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Spaces of New Colonialism

Reading Schools, Museums, and Cities in the Tumult of Globalization


Edited By Cameron McCarthy, Koeli Moitra Goel, Ergin Bulut, Warren Crichlow, Brenda Nyandiko Sanya and Bryce Henson

Spaces of New Colonialism is an edited volume of 16 essays and interviews by prominent and emerging scholars who examine how the restructuring of capitalist globalization is articulated to key sites and institutions that now cut an ecumenical swath across human societies. The volume is the product of sustained, critical rumination on current mutations of space and material and cultural assemblages in key institutional flashpoints of contemporary societies undergoing transformations sparked by neoliberal globalization. The flashpoints foregrounded in this edited volume are concentrated in the nexus of schools, museums and the city. The book features an intense transnational conversation within an online collective of scholars who operate in a variety of disciplines and speak from a variety of locations that cut across the globe, north and south. Spaces of New Colonialism began as an effort to connect political dynamics that commenced with the Arab spring and uprisings and protests against white-on-black police violence in US cities to a broader reading of the career, trajectory and effects of neoliberal globalization.

Contributors look at key flashpoints or targets of neoliberalism in present-day societies: the school, the museum and the city. Collectively, they maintain that the election of Donald Trump and the Brexit movement in England marked a political maturation, not a mere aberration, of some kind—evidence of some new composition of forces, new and intensifying forms of stratification, ultimately new colonialism—that now distinctively characterizes this period of neoliberal globalization.

“In this wonderful collection of original essays, McCarthy and colleagues show us that colonisation is alive and thriving in our cities, schools and museums. Linking neoliberalism and global capital to new forms of expulsion, gross social inequalities and the normalising of dispossession, Spaces of New Colonialism shows us what the stakes are and why it matters.” —Susan L. Robertson, University of Cambridge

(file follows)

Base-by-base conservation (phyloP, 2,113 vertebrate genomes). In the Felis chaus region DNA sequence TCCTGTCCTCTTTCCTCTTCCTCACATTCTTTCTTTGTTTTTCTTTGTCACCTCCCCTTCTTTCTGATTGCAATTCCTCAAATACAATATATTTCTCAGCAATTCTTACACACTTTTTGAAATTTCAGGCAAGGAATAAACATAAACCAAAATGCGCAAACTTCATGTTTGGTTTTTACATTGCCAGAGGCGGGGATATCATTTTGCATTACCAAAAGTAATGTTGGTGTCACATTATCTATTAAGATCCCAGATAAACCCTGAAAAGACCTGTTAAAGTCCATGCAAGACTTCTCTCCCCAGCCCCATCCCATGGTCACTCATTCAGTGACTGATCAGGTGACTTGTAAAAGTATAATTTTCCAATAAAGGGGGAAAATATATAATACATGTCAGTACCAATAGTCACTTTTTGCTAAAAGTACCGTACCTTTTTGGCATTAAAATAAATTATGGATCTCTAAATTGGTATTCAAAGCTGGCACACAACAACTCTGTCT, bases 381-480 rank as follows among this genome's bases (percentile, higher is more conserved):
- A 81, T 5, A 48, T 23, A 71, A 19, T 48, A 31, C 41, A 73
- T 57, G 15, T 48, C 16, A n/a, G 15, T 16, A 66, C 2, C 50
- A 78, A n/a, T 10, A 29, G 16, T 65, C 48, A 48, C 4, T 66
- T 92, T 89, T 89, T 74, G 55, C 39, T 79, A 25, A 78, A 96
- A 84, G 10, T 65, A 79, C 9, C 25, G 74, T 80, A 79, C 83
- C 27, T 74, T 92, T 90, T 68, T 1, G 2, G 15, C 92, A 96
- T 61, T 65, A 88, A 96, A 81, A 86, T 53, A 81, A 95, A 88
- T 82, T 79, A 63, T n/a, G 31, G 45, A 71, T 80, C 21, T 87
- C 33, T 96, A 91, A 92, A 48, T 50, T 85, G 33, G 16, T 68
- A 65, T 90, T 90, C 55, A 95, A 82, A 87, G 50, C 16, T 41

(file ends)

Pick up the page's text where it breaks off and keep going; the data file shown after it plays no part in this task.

Spaces of New Colonialism with its unrelenting demands for academic and policy activism is an audacious model of critical scholarship from the Global South and North. Its literary artistry across the thesaurus spectrum, passionate urgency for the disenfranchised, and conceptual flow in the right proportions give it an ingenious interdisciplinarity. This book’s smart and original ‘new colonialism’ thesis will equal the enduring influence of Said’s Orientalism; it has the intellectual rigor to be taught and debated with the same classic status as Weber’s ‘bureaucratization,’ Deleuze’s ‘societies of control,’ and E. O. Wilson’s ‘consilience’.” —Clifford Christians, Former Director of the Institute of Communications Research

“This rich and important collection brings together diverse transnational perspectives to consider some vital questions of our present moment. The essays offer a lucid examination of the ways in which colonial logics are perpetuated by the neoliberal global economy in the entangled spaces of the city, school and the museum. Bridging social domains and disciplines, the collection offers compelling insights and a timely intervention into our understanding of the cultural politics of nationalism and institutional spaces. The book represents global collaborative scholarship at its best.” —Radha S. Hegde, New York University

“The spaces where future politics is prepared are facing a wave of corporate appropriation, fuelled by global capital and intensified nationalism, that threatens to rival the scandals of agribusiness and big pharma. This excitingly diverse collection on education, museums and cities around the world lifts the wraps on this new wave of colonial power, but also finds important new sources of hope: it will be a vital resource for academics and activists alike.” —Nick Couldry, Coauthor, The Costs of Connection: How Data Is Colonizing Human Life and Appropriating It for Capitalism